Michael Embler, 43
Chief investment officer, Franklin Mutual Advisers, Short Hills, N.J.
1988 Vice-president, Dow Jones Federal Filings Inc., and co-founder, The Daily Bankruptcy Review1992 Manager of a "special situations" investment fund, Nomura Holding America Inc.
2001 Joined Franklin Mutual, where he manages $9 billion (U.S.) in funds, including the Mutual Beacon Fund for Franklin Templeton Investments in Toronto
HOW TO FIND STOCKS CHEAP "When we buy a stock, the first thing we think of is, 'How much money can we lose?'" mopes Embler. Forget sexy, tight-fitting names that have been overpriced by hype, like Lululemon or Google. He usually sticks to dreary old cheap sectors like forestry or hardware retailing. "We look for a material discount to intrinsic value," says Embler. One yardstick that particularly excites him is cash flow per share over share price, the so-called cash flow yield. If he sees an annual yield of 8% to 12%, he gets animated. . .and shifts slightly in his chair.
UNFASHIONABLE, AND PROUD OF IT Embler doesn't care that his unfashionable stock picks make him look like the guy in a headband, denim jacket and flared pants. Making money off dogs takes "possibly 10 years," he says. "We're not momentum players." In the short term, however, he's not afraid to mix it up with companies if he thinks they're playing investors for suckers. In 2004, he pumped more than $250 million (U.S.) into bonds of HealthSouth, the scandal-ridden U.S. hospital chain. He demanded accelerated repayment because the company missed deadlines for filing financial statements. Eventually, he and other vulture investors settled, and his funds collected a reported $13 million (U.S.) as a special payment. "We've been known to get feisty," he admits.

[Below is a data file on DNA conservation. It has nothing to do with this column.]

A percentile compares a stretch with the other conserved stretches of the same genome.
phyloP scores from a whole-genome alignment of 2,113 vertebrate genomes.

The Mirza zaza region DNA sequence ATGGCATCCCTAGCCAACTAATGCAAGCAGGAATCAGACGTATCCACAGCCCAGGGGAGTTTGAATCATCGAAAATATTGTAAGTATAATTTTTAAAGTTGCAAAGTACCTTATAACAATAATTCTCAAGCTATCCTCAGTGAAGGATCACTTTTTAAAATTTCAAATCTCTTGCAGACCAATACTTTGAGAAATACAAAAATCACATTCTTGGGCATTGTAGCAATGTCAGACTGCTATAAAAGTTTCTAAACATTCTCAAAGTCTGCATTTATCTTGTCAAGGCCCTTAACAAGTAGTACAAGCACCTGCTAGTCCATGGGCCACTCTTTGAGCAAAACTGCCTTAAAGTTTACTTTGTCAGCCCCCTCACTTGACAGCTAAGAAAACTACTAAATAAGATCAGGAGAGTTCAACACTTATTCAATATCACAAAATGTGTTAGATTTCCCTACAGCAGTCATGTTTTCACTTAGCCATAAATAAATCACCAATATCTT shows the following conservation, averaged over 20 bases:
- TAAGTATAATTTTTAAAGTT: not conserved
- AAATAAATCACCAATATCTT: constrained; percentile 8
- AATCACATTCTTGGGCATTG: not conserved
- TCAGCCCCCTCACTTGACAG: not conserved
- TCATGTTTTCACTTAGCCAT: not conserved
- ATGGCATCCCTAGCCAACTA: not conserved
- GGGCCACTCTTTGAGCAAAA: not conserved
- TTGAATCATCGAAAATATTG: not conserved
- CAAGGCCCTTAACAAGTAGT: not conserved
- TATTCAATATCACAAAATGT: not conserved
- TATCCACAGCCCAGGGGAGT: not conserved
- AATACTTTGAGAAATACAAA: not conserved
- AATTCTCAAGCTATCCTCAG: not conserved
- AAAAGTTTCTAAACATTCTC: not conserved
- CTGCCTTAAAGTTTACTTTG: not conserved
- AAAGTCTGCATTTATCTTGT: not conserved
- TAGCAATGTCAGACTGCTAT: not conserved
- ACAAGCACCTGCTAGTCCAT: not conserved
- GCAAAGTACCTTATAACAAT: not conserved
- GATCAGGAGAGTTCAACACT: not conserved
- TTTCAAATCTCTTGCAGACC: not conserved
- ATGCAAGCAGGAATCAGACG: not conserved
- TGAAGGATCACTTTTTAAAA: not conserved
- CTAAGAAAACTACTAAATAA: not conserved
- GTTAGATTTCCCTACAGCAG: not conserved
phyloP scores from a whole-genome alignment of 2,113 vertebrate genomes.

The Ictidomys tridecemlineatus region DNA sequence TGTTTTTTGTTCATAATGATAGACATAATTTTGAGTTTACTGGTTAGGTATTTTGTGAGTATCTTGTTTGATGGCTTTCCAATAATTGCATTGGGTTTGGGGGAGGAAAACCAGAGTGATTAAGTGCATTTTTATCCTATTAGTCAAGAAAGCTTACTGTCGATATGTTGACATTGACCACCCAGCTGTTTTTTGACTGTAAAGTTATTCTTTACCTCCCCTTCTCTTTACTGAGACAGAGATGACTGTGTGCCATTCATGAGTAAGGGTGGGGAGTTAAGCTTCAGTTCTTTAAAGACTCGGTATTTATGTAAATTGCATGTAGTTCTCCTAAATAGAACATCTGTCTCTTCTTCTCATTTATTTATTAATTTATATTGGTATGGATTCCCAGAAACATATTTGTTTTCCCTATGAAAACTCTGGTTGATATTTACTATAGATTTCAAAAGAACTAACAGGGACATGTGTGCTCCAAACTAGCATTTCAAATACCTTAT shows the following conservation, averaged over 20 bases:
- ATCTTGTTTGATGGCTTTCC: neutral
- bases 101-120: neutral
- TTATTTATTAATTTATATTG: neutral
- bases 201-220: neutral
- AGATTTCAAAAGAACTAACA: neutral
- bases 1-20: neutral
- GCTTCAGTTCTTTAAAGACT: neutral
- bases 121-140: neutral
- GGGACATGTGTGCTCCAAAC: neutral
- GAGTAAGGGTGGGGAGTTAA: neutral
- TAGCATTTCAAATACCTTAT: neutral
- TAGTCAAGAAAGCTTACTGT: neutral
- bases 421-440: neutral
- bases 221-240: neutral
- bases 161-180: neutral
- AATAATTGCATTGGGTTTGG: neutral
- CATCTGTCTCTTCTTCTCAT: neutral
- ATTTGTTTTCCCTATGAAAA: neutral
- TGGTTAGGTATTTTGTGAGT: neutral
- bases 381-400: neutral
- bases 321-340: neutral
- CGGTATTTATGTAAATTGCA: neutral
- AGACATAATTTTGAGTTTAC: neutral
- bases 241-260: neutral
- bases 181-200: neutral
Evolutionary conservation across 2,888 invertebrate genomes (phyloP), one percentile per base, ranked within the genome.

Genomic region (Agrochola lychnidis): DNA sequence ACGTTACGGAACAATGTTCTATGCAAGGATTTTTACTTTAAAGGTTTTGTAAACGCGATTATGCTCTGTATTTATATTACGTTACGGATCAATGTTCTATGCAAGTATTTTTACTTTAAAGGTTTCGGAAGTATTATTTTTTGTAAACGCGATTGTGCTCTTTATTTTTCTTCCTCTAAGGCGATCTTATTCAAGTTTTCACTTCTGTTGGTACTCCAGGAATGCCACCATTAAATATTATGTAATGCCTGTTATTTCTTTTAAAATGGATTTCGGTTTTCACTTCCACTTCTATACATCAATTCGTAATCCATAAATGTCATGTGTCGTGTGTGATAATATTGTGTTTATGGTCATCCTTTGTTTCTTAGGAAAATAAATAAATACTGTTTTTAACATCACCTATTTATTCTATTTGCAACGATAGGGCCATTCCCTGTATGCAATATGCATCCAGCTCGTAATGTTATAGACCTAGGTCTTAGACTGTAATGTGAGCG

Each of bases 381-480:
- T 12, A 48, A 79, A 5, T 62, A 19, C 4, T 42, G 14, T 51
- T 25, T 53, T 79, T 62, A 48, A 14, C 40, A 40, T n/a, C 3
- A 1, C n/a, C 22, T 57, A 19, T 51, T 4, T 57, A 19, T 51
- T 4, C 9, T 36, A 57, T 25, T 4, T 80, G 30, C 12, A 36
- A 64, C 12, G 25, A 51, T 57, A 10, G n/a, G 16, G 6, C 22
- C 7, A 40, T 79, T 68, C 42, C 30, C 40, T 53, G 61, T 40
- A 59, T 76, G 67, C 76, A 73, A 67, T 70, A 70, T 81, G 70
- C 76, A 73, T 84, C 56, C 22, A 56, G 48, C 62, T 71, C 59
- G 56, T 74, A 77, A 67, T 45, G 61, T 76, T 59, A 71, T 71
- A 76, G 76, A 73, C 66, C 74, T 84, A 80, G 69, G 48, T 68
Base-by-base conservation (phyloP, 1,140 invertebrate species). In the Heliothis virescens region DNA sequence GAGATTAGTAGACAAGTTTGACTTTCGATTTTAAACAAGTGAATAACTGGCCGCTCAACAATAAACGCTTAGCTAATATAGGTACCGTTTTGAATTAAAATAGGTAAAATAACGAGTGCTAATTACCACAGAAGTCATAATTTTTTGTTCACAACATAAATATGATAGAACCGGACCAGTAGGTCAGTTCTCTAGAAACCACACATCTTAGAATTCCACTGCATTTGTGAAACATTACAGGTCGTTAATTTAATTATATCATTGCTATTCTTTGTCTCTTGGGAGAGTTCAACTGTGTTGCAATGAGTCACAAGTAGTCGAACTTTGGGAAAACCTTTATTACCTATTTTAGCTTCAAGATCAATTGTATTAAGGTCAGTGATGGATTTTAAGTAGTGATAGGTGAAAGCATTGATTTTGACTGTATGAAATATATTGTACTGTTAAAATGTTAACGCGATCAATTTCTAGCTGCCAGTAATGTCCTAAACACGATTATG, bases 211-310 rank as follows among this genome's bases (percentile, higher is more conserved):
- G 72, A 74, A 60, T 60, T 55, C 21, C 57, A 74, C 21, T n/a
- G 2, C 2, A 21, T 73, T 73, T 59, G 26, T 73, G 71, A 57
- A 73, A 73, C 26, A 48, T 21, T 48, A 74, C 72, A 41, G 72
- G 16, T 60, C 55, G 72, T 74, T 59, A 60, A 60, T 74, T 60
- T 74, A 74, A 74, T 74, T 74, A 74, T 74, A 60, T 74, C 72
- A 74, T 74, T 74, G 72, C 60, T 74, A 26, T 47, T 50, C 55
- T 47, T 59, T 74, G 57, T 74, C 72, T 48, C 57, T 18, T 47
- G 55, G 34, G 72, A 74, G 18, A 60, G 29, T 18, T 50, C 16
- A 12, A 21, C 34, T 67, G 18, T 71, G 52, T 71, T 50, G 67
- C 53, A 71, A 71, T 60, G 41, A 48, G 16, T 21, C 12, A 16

THE CASE FOR MICROSOFT "Here's a company that everybody hates," Embler rejoices. Investors have grown weary of Microsoft's lacklustre returns and its failure to halt Google's dominance of the Internet. But they're ignoring the still-awesome cash-generating power of Microsoft's software licences, says Embler. "If Microsoft shut down tomorrow and there was just one employee left to cash cheques, the payments would continue for 20 years."
ANY OTHER STOCKS LOOK GOOD OR BAD? Another Embler fave is Home Depot, with its dark, cluttered shelves and irritable investors. Sure, "it may be dead money for two years," but he reckons that Robert Nardelli, ousted as CEO in January and paid a gargantuan $210 million (U.S.) in severance, actually brought the company into the 21st century. "They didn't even have e-mail," says Embler. He thinks the freewheeling retailer needed Nardelli's rigorous General Electric-style focus on costs and technology to fight off the rival Lowe's chain.
BECAUSE WE'RE WORTH IT Mutual Beacon's yearly management expense ratio is a steepish 2.7%, but the fund has been a top-quartile performer among U.S. equity funds in Canada for seven of the past eight years.
THE BOTTOM LINE
Franklin Templeton Mutual Beacon Fund
1 year % 5 year %Average annual compound returns 11.7 6.9
(to July 31, 2007)Index 8.4 3.2
(Globefund U.S. Equity--Pure)
© 2007 The Globe and Mail. All rights reserved.
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